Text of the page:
^ According to Clark and associates (1993), effective management of asthma during pregnancy includes (1) objective assessment of pulmonary function and fetal well-being, (2) avoidance or control of environmental precipitating factors, (3) pharmacological therapy, and (4) patient education. Theophylline derivatives are considered useful by some for oral maintenance therapy of outpatients who do not respond optimally to inhaled b-agonists and corticosteroids. Treatment of acute asthma during pregnancy is similar to that for the nonpregnant asthmatic. First-line pharmacological therapy of acute asthma includes use of a b-adrenergic agonist, either epinephrine, isoproterenol, terbutaline, albuterol, isoetharine, or metaproterenol.
Renal diseases. Although some diseases of the kidney and urinary tract may be associated with pregnancy by chance, pregnancy often predisposes to the development of urinary tract disorders, an example being acute pyelonephritis. Infections of the urinary tract are the most common bacterial infections encountered during pregnancy. Although asymptomatic bacteriuria is more common, symptomatic infection may involve the lower tract to cause cystitis, or it may involve the renal calyces, pelvis, and parenchyma to cause pyelonephritis. Organisms that cause urinary infections are those from the normal perineal flora. There is now evidence that some strains of Escherichia coli have pili that enhance their virulence. In the early puerperium, bladder sensitivity to intravesical fluid tension is often decreased as the consequence of the trauma of labor as well as analgesia, especially epidural or spinal blockade. Sensations of bladder distension are also likely diminished by discomfort caused by a large episiotomy, periurethral lacerations, or vaginal wall hematomas. Asymptomatic bacteriuria refers to persistent actively multiplying bacteria within the urinary tract without symptoms and associated with preterm delivery and low-birthweight infants. Women with asymptomatic bacteriuria may be given treatment with any of several antimicrobial regimens. Selection can be chosen on the basis of in vitro susceptibilities, but most often is empirical. For example, treatment for 10 days with nitrofurantoin macrocrystals, 100 mg daily, has proved effective in most women. Other regimens include ampicillin, amoxicillin, a cephalosporin, nitrofurantoin, or a sulfonamide given four times daily for 3 day.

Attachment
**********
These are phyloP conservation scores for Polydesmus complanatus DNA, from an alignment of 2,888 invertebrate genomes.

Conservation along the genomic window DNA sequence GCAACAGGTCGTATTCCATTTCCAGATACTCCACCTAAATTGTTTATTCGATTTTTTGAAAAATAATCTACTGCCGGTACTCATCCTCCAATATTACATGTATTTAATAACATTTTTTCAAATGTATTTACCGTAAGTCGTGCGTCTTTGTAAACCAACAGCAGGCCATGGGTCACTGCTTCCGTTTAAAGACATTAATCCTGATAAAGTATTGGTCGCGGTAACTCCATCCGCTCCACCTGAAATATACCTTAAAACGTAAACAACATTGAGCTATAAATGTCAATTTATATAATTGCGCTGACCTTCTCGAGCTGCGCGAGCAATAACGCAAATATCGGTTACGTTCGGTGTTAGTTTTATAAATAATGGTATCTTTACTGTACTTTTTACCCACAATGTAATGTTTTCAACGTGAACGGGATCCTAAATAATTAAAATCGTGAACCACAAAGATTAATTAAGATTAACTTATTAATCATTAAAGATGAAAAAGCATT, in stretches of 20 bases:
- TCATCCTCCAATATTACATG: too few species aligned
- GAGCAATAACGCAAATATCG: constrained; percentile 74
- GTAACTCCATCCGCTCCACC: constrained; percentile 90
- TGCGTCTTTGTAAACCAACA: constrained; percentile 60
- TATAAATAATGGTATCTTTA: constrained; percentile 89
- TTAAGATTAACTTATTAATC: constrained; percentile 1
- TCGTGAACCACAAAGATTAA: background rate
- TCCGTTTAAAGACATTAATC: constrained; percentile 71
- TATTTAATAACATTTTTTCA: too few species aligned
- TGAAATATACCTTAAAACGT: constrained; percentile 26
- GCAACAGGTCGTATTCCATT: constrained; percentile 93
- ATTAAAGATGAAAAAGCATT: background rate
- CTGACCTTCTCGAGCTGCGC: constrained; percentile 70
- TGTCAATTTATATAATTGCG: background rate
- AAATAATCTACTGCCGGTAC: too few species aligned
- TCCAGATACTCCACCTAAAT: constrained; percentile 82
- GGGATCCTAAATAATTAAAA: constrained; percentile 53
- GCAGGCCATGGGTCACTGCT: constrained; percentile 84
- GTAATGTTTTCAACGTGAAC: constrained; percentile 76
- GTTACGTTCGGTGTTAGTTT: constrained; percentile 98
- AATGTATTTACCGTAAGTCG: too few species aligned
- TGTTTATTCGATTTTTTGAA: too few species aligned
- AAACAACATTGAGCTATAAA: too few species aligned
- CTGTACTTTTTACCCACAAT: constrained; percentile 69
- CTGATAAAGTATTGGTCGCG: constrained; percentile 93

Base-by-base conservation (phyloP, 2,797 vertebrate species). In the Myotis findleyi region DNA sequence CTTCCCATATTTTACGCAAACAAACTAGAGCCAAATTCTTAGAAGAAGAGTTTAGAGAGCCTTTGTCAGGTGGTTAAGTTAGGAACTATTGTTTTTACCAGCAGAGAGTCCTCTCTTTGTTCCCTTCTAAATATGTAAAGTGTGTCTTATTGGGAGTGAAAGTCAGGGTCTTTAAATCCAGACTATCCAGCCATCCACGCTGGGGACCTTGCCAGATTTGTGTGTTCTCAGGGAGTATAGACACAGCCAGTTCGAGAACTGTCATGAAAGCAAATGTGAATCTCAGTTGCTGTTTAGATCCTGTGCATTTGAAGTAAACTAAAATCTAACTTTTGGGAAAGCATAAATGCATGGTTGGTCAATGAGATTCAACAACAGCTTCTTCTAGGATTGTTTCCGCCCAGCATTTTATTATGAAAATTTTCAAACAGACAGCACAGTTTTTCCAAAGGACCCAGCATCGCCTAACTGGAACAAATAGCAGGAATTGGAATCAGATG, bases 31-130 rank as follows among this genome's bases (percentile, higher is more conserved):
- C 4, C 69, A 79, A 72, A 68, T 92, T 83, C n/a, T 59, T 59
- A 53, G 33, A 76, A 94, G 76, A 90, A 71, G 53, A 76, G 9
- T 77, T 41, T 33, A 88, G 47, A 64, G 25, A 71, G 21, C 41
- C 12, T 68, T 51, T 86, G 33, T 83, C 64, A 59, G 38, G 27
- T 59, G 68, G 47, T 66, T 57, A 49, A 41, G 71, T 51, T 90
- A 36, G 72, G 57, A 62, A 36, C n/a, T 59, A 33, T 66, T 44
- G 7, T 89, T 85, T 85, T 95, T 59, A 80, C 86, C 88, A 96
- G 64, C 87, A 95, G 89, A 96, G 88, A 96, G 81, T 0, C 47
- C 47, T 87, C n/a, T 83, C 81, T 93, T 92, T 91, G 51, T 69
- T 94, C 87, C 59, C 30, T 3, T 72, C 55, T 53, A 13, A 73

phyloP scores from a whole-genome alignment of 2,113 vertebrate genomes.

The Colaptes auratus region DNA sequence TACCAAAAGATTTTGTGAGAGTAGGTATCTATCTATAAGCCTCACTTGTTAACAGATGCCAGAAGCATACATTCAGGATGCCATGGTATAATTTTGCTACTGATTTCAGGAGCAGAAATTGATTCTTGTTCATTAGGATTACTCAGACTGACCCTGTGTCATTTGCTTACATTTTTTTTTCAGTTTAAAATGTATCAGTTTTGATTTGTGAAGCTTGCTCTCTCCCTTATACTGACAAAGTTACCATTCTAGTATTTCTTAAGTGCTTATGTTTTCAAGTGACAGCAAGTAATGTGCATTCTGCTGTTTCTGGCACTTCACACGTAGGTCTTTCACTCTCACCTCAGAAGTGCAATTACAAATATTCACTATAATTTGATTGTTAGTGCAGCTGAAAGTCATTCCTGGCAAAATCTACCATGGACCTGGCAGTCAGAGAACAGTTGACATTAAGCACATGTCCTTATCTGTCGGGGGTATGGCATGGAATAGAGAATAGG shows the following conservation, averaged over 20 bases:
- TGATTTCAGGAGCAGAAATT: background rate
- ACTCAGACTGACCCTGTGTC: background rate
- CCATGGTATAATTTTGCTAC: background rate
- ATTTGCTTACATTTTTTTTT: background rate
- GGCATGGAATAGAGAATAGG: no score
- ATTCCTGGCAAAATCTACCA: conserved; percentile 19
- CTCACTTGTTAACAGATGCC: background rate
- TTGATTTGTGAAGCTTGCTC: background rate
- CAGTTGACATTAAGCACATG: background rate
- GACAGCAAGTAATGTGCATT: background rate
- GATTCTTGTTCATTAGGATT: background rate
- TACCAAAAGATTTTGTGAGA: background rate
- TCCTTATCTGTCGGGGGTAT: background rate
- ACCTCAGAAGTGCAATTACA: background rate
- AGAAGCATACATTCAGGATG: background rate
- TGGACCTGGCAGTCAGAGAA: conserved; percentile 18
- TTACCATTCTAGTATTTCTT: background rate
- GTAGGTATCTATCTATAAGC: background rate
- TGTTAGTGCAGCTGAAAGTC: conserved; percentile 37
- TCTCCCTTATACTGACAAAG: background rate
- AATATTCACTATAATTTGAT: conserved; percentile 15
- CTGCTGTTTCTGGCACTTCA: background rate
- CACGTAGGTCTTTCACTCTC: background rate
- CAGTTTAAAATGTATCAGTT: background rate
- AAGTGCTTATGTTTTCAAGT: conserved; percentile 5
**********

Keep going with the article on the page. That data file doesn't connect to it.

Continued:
Acute pyelonephritis is the most common serious medical complication of pregnancy, occurring in 1 to 2 percent of pregnant women. The onset of pyelonephritis is usually rather abrupt. Symptoms include fever, shaking chills, and aching pain in one or both lumbar regions. There may be anorexia, nausea, and vomiting. The course of the disease may vary remarkably with fever to as high as 40°C or more and hypothermia to as low as 34°C. Tenderness usually can be elicited by percussion in one or both costovertebral angles. The urinary sediment frequently contains many leukocytes, frequently in clumps, and numerous bacteria. These serious urinary infections usually respond quickly to intravenous hydration and antimicrobial therapy. The choice of drug is empirical, and ampicillin, a cephalosporin, or an extended-spectrum penicillin is satisfactory. These serious urinary infections usually respond quickly to intravenous hydration and antimicrobial therapy. The choice of drug is empirical, and ampicillin, a cephalosporin, or an extended-spectrum penicillin is satisfactory.
^ Acute liver failure may be caused by fulminant viral hepatitis, drug-induced hepatic toxicity, or acute fatty liver of pregnancy. The latter is also called acute fatty metamorphosis or acute yellow atrophy, and fortunately it is a rare complication of pregnancy that often has proved fatal for both mother and fetus. Typically, there is onset over several days to weeks of malaise, anorexia, nausea and vomiting, epigastric pain, and progressive jaundice. In many women, vomiting is the major symptom. In perhaps half of these women, there is hypertension, proteinuria, and edema—signs suggestive of preeclampsia. Laboratory abnormalities include hypofibrinogenemia and prolonged clotting studies, hyperbilirubinemia of usually less than 10 mg/dL, and serum transaminase levels of 300 to 500 U/L. Peripheral blood shows hemoconcentration and leukocytosis, frequently mild thrombocytopenia, and evidence for hemolysis. In many woman, the syndrome worsens after diagnosis. Marked hypoglycemia is common, and obvious hepatic coma develops in 60 percent, severe coagulopathy in 55 percent, and there is evidence for renal failure in about half. Fetal death is common at this severe stage. Fortunately, either the disease is self-limited, or as generally accepted, delivery arrests rapid deterioration of liver function. During recovery, evidence for acute pancreatitis is common and ascites is almost universal. Recovery usually is complete and recurrence is rare.